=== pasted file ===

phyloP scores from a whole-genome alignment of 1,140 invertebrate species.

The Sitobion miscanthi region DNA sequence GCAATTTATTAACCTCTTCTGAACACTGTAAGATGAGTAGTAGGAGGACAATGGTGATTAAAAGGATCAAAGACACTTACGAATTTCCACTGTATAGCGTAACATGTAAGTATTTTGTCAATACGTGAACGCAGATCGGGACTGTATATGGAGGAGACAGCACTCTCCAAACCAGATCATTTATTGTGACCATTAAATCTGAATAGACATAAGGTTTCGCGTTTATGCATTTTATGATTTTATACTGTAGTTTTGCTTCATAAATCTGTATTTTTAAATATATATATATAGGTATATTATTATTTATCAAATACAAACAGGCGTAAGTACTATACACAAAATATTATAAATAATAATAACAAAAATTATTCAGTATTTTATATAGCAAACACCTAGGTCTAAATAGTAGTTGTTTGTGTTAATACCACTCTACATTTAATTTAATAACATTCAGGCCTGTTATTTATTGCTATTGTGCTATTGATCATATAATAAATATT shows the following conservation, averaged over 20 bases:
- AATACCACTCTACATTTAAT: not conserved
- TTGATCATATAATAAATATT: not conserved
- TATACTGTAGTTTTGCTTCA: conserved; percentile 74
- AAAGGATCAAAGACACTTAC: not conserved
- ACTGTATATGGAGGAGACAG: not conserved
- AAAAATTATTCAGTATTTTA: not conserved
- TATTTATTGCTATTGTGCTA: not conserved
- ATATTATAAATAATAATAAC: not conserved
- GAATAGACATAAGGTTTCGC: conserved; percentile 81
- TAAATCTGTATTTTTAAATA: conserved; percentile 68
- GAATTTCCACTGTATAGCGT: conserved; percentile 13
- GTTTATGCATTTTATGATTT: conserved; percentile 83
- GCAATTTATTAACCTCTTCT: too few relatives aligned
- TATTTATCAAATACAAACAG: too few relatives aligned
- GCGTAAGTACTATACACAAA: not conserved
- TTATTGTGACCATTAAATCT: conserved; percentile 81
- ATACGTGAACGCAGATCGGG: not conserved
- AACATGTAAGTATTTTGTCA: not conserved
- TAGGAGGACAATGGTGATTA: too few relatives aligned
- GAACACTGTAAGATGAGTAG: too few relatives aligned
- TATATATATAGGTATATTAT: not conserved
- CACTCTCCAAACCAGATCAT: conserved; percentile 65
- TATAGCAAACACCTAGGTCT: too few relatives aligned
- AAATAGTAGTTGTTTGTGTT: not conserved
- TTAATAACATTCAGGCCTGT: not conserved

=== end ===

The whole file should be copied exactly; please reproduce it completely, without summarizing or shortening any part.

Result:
phyloP scores from a whole-genome alignment of 1,140 invertebrate species.

The Sitobion miscanthi region DNA sequence GCAATTTATTAACCTCTTCTGAACACTGTAAGATGAGTAGTAGGAGGACAATGGTGATTAAAAGGATCAAAGACACTTACGAATTTCCACTGTATAGCGTAACATGTAAGTATTTTGTCAATACGTGAACGCAGATCGGGACTGTATATGGAGGAGACAGCACTCTCCAAACCAGATCATTTATTGTGACCATTAAATCTGAATAGACATAAGGTTTCGCGTTTATGCATTTTATGATTTTATACTGTAGTTTTGCTTCATAAATCTGTATTTTTAAATATATATATATAGGTATATTATTATTTATCAAATACAAACAGGCGTAAGTACTATACACAAAATATTATAAATAATAATAACAAAAATTATTCAGTATTTTATATAGCAAACACCTAGGTCTAAATAGTAGTTGTTTGTGTTAATACCACTCTACATTTAATTTAATAACATTCAGGCCTGTTATTTATTGCTATTGTGCTATTGATCATATAATAAATATT shows the following conservation, averaged over 20 bases:
- AATACCACTCTACATTTAAT: not conserved
- TTGATCATATAATAAATATT: not conserved
- TATACTGTAGTTTTGCTTCA: conserved; percentile 74
- AAAGGATCAAAGACACTTAC: not conserved
- ACTGTATATGGAGGAGACAG: not conserved
- AAAAATTATTCAGTATTTTA: not conserved
- TATTTATTGCTATTGTGCTA: not conserved
- ATATTATAAATAATAATAAC: not conserved
- GAATAGACATAAGGTTTCGC: conserved; percentile 81
- TAAATCTGTATTTTTAAATA: conserved; percentile 68
- GAATTTCCACTGTATAGCGT: conserved; percentile 13
- GTTTATGCATTTTATGATTT: conserved; percentile 83
- GCAATTTATTAACCTCTTCT: too few relatives aligned
- TATTTATCAAATACAAACAG: too few relatives aligned
- GCGTAAGTACTATACACAAA: not conserved
- TTATTGTGACCATTAAATCT: conserved; percentile 81
- ATACGTGAACGCAGATCGGG: not conserved
- AACATGTAAGTATTTTGTCA: not conserved
- TAGGAGGACAATGGTGATTA: too few relatives aligned
- GAACACTGTAAGATGAGTAG: too few relatives aligned
- TATATATATAGGTATATTAT: not conserved
- CACTCTCCAAACCAGATCAT: conserved; percentile 65
- TATAGCAAACACCTAGGTCT: too few relatives aligned
- AAATAGTAGTTGTTTGTGTT: not conserved
- TTAATAACATTCAGGCCTGT: not conserved